• Make something new every day. Whether it’s taking different streets on your way to your grand children’s house, working on a painting, trying a new recipe, gardening, or meeting new friends, make something new and exciting happen every day. While routines can help you remember things, new experiences give your mind the exercise and stimulation it needs to stay healthy and strong.

You have a wonderful opportunity in your seniors years—the time for new pursuits and explorations, and the chance to take on new challenges. These opportunities are wonderful not only for enjoying yourself, but also for preserving your memory function and even improving it. Try one or all of these suggestions today to make the most of each day.

Written by Meghan O'Dea

Thursday, 28 March 2013 12:02

Your Role as a Caregiver

retirement communities IndianapolisBeing a caregiver can take many forms. For some it means tending to a loved one at home themselves, for others it means hiring an in-home aid, and for still others a retirement home or assisted living community. There are innumerable ways to approach caregiving, varying with income, medical conditions, physical and mental ability, time, and the number of family members or professionals involved. Anyone can be a caregiver, from wealthy celebrities to everyday Joes working multiple jobs. What unites all caregivers across these differences is the compassion, empathy, and effort that comes with taking care of a loved one. There are several ways that you can make your unique approach to caregiving more effective, no matter the specifics:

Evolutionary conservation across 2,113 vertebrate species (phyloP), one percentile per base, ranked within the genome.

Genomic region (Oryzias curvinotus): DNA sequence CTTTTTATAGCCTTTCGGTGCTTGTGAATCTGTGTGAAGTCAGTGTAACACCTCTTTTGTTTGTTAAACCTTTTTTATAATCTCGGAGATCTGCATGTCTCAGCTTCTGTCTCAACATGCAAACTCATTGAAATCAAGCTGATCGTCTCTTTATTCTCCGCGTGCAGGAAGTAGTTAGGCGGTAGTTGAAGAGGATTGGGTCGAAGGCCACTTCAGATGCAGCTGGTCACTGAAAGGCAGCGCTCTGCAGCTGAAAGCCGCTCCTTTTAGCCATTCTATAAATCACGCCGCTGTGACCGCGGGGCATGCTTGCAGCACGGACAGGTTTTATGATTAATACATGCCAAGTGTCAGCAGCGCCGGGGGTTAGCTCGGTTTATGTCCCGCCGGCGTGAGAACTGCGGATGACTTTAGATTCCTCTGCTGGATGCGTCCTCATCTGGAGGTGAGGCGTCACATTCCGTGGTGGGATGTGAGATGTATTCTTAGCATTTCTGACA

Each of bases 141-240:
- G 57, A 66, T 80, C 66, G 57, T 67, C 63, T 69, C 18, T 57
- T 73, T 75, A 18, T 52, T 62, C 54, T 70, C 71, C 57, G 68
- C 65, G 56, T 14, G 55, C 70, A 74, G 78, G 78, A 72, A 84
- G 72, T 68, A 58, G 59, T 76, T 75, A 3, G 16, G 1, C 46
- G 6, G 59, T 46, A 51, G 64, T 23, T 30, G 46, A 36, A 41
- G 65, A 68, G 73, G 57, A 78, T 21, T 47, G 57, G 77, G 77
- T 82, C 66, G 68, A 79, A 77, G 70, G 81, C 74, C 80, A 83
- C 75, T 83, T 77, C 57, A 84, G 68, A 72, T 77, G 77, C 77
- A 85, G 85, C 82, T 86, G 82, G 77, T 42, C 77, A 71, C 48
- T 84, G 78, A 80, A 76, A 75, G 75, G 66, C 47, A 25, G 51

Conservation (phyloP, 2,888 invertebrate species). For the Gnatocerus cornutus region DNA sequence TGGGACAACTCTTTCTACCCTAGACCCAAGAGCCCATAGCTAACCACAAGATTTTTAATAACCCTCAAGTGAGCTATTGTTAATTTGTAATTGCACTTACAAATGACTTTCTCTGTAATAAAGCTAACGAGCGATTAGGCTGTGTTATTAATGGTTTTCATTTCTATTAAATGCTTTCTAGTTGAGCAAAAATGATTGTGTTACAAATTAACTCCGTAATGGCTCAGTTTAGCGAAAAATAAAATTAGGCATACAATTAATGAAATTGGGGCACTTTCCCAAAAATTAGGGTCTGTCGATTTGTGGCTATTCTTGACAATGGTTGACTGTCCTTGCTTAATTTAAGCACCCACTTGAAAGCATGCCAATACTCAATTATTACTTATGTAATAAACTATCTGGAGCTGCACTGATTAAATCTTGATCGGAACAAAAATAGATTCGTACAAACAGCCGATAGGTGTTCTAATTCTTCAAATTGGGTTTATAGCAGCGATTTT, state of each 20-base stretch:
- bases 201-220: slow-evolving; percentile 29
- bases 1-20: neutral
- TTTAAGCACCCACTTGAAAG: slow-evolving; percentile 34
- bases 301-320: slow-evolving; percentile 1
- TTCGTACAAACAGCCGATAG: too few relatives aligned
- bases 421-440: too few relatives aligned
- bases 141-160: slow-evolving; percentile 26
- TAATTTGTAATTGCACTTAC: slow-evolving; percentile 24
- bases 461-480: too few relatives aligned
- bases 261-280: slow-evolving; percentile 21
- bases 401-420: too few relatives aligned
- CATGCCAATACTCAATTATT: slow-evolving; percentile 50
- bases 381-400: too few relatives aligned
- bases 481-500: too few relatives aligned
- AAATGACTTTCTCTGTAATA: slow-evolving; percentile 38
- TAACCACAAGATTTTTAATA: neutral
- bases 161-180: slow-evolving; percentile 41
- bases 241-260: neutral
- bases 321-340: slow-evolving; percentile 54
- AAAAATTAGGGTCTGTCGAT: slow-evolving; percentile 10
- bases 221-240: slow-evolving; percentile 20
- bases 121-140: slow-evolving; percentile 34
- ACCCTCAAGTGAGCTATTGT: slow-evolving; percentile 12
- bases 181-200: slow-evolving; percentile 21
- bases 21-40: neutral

1. Emphasize communication. Of course you want to be clear and transparent with your loved one about meeting their needs and how they feel day to day. But you also want to fully understand physicians and outpatient providers, in-home aids, assisted living professionals, insurance agents, lawyers, and anyone else involved in managing your loved one’s affairs. Ask any questions you might have, no matter how ridiculous or basic they may seem. The more you know the more you can advocate for your loved one and act quickly when needed.